The following piece is a query which was sent to Winters Property Management Galway which Peter Nicklin, Senior Property Manager was asked to respond too. Winters Property Management has over twenty years experience in the management of residential and commercial property. All our property managers are licensed by the Property Regulator and as a business, we are members of both the Society of Chartered Surveyors and the Royal Institute of Chartered Surveyors. Our expertise is often called upon by owners to advise them on difficult situations.
I have owned my house for 8 years it’s a 3 bed detached house in a housing estate and I live there full time, my neighbour next door to me owns his property 6 years and has had it rented throughout this time with various tenants.
In the recent storm, the timber fencing between our units was destroyed and has completely broken down and broken apart. How can I go about fixing this fence? Is the OMC responsible?
Good afternoon, thank you for your query.
The timber fencing from the description in your query appears to represent the current boundary between yours and the adjoining property. The Land & Conveyancing Law Reform Act 2009 provides a definition of boundary and party wall structures, which includes the timber fencing as described. The Act also provides and allows adjoining owners the right to make repairs if required.
It is common in Ireland for the costs to repair and replace broken fences or panels to be shared equally amongst the adjoining owners. In this case, this would be between yourself and the owner of the adjoining rental property.
Whilst not one of these parties, the Owner Management Co. will commonly assist in situations where the contact details of the adjoining property have not been made available to the neighbour or are unknown. Under current GDPR guidelines, the owner’s contact details may not be passed directly but a contact request may be made & forwarded on by the Owner Management Co. for the neighbour’s review and response. A check of provisions contained with your Owner Management Co lease agreement signed when purchasing your property should also be made in case of any specific references or measures available with regards to fence repairs between neighbouring properties.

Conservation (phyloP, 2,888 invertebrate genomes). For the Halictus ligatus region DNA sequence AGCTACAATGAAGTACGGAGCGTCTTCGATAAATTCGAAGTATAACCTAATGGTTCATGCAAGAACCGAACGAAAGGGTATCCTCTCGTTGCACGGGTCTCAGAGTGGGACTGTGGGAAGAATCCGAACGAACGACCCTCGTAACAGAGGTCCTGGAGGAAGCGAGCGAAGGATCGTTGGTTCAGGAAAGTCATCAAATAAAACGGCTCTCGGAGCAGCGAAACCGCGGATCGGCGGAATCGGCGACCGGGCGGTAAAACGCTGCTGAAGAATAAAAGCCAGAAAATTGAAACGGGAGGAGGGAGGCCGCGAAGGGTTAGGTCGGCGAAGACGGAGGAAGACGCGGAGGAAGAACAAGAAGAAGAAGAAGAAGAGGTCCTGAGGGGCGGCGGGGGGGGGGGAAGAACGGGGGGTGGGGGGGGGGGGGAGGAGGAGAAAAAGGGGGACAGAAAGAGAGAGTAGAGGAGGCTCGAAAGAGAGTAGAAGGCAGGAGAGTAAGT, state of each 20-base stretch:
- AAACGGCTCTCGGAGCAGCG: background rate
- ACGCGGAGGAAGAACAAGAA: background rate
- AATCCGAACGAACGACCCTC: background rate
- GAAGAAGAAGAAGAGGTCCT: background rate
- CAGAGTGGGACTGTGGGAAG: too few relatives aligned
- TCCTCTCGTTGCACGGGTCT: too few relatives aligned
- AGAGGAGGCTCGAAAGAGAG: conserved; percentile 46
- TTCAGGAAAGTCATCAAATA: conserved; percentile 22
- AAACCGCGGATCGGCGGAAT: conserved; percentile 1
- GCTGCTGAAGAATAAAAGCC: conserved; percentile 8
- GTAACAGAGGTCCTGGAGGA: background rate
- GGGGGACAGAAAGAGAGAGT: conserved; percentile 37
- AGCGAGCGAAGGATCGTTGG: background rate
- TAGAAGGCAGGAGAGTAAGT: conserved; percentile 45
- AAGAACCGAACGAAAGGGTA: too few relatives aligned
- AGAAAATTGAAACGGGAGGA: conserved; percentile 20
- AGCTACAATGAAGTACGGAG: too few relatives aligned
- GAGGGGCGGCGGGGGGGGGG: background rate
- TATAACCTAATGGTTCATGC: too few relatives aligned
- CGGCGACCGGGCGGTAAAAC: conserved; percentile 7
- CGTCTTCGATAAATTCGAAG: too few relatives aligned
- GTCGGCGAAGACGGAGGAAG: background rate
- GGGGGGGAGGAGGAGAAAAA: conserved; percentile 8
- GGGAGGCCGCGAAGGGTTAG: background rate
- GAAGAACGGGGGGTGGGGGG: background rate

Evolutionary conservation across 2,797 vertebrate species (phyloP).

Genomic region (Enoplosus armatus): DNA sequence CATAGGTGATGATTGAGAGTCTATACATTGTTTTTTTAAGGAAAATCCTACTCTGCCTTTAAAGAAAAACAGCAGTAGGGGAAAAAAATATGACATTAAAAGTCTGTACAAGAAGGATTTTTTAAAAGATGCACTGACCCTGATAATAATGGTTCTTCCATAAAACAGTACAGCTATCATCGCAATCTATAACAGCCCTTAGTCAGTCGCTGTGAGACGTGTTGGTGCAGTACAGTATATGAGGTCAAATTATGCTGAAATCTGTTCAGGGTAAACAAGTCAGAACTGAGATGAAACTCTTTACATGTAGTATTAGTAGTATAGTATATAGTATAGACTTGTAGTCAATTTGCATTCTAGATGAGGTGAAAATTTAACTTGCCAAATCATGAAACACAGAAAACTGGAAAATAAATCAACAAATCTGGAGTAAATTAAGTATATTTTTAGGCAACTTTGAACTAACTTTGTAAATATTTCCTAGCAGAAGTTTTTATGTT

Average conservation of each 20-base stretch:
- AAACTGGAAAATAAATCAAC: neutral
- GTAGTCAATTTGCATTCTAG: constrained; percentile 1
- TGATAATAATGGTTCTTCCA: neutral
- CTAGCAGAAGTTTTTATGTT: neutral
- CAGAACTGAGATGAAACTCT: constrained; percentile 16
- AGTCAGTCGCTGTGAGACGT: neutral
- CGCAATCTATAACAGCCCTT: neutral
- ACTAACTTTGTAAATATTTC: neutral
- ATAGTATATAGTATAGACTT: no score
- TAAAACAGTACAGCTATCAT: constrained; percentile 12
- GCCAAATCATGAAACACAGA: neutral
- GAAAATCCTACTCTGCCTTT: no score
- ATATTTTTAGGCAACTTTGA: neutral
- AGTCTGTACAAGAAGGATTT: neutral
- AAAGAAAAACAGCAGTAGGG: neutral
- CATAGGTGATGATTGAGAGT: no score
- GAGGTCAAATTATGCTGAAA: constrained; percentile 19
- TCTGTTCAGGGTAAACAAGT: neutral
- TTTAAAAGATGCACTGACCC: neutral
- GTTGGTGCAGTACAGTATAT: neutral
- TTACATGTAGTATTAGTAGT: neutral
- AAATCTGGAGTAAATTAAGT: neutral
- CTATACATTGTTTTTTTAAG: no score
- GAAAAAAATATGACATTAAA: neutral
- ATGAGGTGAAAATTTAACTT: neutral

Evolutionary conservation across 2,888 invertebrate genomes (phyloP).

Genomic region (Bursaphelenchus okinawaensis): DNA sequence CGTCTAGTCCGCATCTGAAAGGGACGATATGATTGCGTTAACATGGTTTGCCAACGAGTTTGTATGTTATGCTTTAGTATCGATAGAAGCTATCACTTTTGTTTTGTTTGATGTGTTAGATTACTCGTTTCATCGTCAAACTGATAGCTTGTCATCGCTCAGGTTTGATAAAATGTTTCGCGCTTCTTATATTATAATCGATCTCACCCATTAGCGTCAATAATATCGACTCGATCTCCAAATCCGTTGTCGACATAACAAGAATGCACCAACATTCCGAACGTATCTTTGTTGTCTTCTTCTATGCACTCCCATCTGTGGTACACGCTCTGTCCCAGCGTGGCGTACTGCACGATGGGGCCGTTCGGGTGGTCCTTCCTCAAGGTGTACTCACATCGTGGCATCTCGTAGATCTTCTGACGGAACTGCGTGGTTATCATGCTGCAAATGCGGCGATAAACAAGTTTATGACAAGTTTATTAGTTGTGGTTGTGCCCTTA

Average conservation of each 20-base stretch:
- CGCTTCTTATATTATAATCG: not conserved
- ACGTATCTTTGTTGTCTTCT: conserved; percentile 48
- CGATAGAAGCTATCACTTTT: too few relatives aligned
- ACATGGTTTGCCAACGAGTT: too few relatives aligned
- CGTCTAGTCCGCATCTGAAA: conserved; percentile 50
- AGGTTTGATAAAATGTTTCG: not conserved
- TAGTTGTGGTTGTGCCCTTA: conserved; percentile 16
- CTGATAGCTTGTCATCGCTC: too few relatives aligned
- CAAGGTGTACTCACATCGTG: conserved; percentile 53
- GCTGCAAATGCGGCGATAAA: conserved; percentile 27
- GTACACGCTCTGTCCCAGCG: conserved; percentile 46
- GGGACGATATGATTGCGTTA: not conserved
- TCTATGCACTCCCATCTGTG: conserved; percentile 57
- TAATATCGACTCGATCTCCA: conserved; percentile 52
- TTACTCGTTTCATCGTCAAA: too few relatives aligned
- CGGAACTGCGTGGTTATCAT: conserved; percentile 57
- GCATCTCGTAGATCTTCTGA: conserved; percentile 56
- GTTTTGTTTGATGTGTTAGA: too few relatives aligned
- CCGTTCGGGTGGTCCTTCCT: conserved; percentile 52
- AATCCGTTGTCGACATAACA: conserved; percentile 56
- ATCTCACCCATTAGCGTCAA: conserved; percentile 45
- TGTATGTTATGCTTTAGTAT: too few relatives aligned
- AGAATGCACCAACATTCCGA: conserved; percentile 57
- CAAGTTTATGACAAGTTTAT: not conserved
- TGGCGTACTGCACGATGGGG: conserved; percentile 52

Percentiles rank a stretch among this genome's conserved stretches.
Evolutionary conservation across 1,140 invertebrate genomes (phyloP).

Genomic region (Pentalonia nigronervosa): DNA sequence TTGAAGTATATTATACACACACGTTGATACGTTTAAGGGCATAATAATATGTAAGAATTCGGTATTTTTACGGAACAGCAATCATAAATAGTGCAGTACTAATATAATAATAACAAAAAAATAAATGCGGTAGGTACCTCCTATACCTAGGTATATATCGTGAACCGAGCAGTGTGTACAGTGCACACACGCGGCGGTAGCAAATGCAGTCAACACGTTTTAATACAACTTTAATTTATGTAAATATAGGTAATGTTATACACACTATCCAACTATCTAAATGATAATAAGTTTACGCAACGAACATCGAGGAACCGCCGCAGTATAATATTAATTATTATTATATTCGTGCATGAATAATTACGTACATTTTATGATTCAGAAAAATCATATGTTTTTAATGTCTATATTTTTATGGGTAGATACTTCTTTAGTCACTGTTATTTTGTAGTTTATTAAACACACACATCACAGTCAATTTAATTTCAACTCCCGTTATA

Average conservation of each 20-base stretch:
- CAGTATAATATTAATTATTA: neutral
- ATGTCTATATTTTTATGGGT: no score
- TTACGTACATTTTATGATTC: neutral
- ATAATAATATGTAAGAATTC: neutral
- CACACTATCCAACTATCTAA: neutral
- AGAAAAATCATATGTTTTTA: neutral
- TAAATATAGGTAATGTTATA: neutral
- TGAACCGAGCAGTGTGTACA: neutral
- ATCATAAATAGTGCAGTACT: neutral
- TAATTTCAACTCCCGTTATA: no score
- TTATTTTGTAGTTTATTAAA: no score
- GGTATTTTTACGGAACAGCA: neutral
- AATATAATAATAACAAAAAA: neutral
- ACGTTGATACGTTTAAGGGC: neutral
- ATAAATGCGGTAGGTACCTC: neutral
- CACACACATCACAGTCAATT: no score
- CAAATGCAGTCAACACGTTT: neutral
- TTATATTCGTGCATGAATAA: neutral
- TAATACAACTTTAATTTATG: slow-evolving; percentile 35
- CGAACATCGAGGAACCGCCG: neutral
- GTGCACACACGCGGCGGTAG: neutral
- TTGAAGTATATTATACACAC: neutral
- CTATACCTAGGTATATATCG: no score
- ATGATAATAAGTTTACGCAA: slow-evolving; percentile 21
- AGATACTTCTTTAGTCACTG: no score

In most circumstances, contact and communication between the adjoining owners are established and the replacement or repair of the fencing arranged. Commonly a framework and agreement for future repairs are also put in place.
In the limited circumstances where no response is received the owner may consider arranging the replacement or repair of the fence themselves. Further legal advice may be considered from a solicitor. This would include any provisions or proceedings available under the Land & Conveyancing Law Reform Act referenced above in relation to the recovery of monies spent on the repairs.
*Please note that this advice is given by way of general guidance, and whilst great care has been taken to ensure accuracy of the information provided you should seek appropriate professional guidance which pertains to your particular situation rather than relying on this piece. Please note that any actions you may take are entirely at your own liability and the above in information is provided as an informative guidance document only and should not be referenced in any proceedings.